Question regarding two gun safes (RSCs)

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Apr 22, 2012
Rhode Island, USA
Hi all,

While this is my first post, I have been reading on this forum for quite a long time, and greatly respect the knowledge people share on the boards. I have been looking into picking up a gun safe at some point in the future (first comes purchasing the house, then comes the safe) and would like some input on two that I have found. The first is a Hollon RSC model RG-16 which can be found here:

The second is a Rhino Safe model 30 which can be found here:

A few things to help you all help me:
-I have only two long guns and no pistols, but I realize that could change
-Fire protection is not important to me, but it would be a bonus
-From reading posts here I decided that I want to find a RSC that has at least a 10 gauge body
-Want combination lock not electronic
-Shooting for a price point of no more than $1500, but am open to suggestions.

My main concerns are that these two options seem like a really good deal price wise, so I feel like I may have missed something? Any and all input welcome!
I would suggest you read reviews on the products your interested in before purchasing. FYI the new Winchester silverado series are 10 gauge body and door. The heavier the better in this business so compare weight in products as long as dimensions are similar. Reading reviews may help you get an idea of how well the mechanics of the safe are built.
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This may come to a shock to those that are reading this....

If fire protection is not important to you, I'd check out the Sturdy safes. I'm not a fan of their fire lining, and do not agree with them on many of their other claims. They do however build a stout safe that is available without a fire liner.

Of the two you mentioned, I would probably go with the Rhino. The Hollons are simply imported safes being resold. Although the Big Horn is also an import, it is being sold by a US based manufacturer. That may be important if it ever comes to getting something taken care of under warranty.
Thanks so much for the input guys, I'll certainly check out Sturdy safes.

Another question: Does the weight of the safe really matter if it is properly bolted down? I know that in general more weight means the safe is less likely to get stolen as a whole, but I would also like to be able to relocate it from time to time without to much fuss.
Does the weight of the safe really matter if it is properly bolted down? I know that in general more weight means the safe is less likely to get stolen as a whole, but I would also like to be able to relocate it from time to time without to much fuss.

It can be an indicator of the quality of the construction, but it gets a bit screwy with gun safes. In many cases, the weight of the gypsum board used as insulation exceeds the weight of the steel used in the safe.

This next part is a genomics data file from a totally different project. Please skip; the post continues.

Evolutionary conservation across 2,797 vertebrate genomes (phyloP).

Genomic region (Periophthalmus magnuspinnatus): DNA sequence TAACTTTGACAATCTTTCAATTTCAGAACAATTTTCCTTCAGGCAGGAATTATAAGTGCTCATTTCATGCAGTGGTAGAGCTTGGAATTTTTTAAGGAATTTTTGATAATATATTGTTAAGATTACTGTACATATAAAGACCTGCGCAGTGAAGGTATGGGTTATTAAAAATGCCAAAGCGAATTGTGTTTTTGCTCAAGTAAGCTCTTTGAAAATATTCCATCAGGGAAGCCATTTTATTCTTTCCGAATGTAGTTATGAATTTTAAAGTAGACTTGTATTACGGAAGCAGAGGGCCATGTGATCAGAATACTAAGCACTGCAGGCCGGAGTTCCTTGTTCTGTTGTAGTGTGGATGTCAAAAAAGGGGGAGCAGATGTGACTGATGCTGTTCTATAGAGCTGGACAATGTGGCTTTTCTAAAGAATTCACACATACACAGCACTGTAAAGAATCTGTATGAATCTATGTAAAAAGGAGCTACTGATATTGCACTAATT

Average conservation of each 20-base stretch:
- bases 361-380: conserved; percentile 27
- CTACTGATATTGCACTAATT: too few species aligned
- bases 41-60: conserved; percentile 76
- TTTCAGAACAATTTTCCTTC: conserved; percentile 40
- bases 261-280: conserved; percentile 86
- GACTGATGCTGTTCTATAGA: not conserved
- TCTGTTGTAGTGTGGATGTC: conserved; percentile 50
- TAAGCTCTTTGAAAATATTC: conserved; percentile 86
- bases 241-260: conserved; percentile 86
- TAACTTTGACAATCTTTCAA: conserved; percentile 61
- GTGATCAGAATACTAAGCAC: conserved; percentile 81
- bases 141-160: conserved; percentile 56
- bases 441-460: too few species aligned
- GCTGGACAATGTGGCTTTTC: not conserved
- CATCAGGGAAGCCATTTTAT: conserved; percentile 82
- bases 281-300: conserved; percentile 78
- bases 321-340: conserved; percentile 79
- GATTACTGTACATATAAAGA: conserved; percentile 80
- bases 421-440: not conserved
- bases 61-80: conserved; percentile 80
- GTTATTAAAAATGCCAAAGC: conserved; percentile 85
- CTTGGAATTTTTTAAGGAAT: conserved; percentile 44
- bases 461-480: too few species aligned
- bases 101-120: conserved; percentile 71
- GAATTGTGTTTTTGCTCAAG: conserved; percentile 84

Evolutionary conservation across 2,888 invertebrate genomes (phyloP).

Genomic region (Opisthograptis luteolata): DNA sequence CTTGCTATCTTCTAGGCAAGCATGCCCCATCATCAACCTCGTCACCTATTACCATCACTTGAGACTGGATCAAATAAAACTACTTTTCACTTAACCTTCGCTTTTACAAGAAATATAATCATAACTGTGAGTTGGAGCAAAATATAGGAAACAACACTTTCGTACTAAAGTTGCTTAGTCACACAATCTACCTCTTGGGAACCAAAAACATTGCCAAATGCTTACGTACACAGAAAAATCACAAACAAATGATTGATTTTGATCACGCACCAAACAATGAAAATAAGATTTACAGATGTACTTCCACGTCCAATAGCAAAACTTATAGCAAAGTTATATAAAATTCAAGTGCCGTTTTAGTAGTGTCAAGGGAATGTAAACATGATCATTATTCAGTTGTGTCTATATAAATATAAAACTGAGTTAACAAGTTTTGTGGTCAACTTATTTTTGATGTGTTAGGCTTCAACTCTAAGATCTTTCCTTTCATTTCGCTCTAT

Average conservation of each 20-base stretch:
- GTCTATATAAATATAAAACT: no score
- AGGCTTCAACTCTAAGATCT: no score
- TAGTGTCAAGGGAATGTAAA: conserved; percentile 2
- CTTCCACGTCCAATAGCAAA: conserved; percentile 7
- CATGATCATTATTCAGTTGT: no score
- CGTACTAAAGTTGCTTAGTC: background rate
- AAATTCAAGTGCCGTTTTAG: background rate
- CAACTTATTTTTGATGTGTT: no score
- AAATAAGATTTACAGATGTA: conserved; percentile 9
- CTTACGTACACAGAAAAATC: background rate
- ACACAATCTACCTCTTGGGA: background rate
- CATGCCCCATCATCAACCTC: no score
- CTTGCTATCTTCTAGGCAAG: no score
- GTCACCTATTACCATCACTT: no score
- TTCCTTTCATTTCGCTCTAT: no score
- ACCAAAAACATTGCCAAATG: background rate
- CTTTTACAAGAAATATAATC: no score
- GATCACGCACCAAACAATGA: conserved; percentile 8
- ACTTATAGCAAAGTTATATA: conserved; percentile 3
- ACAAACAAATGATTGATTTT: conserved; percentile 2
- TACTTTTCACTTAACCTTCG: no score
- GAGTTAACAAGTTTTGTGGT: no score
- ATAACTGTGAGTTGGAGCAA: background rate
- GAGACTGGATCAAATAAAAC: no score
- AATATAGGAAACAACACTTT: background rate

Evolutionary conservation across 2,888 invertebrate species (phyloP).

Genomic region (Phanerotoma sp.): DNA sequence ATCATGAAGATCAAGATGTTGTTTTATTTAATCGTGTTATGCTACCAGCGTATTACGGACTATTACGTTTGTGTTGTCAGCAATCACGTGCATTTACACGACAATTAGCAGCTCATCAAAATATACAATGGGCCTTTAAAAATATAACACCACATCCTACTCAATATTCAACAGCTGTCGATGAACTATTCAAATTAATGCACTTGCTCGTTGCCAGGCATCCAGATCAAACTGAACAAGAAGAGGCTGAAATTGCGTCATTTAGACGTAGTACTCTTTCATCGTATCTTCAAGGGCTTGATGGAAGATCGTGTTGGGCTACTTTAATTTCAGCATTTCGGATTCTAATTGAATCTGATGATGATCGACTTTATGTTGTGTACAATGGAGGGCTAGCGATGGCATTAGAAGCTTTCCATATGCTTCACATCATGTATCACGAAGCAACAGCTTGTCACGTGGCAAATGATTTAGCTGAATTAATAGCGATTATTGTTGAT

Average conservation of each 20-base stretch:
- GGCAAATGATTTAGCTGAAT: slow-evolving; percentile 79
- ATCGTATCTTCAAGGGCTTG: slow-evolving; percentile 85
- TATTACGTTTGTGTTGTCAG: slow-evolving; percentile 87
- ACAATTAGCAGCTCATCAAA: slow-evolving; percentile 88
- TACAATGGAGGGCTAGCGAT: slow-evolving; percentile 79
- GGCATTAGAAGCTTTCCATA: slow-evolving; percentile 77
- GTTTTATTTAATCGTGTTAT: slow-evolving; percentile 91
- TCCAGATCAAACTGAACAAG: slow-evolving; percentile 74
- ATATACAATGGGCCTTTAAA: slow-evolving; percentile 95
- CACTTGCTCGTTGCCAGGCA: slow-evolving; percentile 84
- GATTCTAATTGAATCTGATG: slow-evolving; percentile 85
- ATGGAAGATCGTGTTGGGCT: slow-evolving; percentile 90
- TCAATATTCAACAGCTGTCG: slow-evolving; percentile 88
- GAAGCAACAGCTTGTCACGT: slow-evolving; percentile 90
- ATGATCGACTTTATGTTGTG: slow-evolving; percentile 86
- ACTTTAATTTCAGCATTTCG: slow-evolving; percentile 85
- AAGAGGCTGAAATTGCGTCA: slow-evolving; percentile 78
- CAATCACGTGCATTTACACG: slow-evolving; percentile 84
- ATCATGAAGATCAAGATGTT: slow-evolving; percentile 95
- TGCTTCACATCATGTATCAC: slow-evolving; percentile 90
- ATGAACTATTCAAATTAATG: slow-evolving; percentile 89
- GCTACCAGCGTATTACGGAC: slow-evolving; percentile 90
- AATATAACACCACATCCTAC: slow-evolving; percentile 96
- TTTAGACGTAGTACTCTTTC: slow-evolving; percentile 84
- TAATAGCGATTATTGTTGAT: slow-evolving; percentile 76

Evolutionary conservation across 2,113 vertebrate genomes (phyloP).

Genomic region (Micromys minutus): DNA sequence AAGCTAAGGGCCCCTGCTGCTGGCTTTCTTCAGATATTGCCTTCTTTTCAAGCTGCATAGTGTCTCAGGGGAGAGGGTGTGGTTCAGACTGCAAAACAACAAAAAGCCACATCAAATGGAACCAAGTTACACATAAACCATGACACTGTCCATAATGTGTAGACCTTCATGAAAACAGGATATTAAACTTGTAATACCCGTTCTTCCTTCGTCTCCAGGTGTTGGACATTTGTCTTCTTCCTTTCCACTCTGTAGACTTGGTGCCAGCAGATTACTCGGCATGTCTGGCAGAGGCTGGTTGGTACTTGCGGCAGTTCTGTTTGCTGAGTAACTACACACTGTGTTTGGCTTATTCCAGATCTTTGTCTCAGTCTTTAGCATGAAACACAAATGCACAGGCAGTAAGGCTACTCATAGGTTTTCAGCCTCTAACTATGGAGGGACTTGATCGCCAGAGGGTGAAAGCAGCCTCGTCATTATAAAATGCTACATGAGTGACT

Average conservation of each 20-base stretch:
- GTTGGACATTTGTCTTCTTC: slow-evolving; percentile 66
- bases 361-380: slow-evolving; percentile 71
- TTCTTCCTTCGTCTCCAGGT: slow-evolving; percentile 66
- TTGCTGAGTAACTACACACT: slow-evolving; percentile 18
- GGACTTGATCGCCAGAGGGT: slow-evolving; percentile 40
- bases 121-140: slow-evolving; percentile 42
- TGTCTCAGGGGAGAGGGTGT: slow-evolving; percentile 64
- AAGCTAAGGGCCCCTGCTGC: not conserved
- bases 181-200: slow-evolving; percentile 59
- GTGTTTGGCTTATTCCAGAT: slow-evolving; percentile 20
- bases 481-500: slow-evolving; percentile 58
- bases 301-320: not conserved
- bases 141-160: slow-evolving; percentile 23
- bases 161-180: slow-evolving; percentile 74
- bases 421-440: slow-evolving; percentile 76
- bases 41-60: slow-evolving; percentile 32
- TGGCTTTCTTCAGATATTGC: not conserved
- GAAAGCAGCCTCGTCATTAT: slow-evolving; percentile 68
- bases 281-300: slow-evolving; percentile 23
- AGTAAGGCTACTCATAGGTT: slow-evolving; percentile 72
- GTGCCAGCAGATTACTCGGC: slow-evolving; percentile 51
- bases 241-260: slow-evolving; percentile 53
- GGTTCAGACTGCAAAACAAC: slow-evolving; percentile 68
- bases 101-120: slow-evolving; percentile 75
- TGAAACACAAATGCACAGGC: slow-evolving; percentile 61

If you are bolting the safe, the weight isn't as important. However, you do want to make sure that the steel on the floor of the safe is substantial enough (or that other precautions are taken), to prevent the floor of the safe from ripping out around the bolts. Keep in mind that the safe itself is a a 5' or 6' tall prying device.
A $1,500 budget isn't half bad for an RSC. For that price point, you may consider looking at a used Amsec BF series. New BF safes start in the $2300 range so $1500 is about right for used. IMHO, there is no better RSC dollar for dollar than the Amsec BF.

Sturdy is one of the best values in an RSC, as long as you're comfortable with their very strict no frills policy.

As for weight, the UL standard for TL rated safes is that anything under 750 pounds must be bolted down. My personal comfort level is that anything under 2,000# should be bolted down. If the safe you're looking at doesn't weigh at least 500#, I would run away screaming.
I think I would go would with a sturdy when the time came, I think for what I need it's great. I do however have one more (hopefully) question. After talking to my wife about the safe she expressed interest in putting a harddrive full of family photos in the safe as well. Does it make more sense to look at a B rated gun safe (do they exist?) that has fire resistance, or just pick up a separete media safe? Thanks again for everyone's input.
Craymond,few gun safes are going to protect paper or media.
I use two U.L. rated Sentry fire boxes inside my Amsec BF and I am quite sure this has me covered with the exception of a California type inferno that takes out whole neighborhoods.
+1 a media vault (not really a vault, but that's what they are called) will cost you about $150 - $300 for a good quality one depending on the size. Put your sensitive docs & media inside and park that puppy inside your (hopefully fire rated) safe.

However, if your safe is not fire-rated, it may become a giant oven that will concentrate heat in a house fire. I would ask a professional before storing a media vault in a non fire-rated safe.
I guess that makes good sense, keep the guns in the gun safe and the electronics in they own safe. From what I can tell it will be cheaper that way too.
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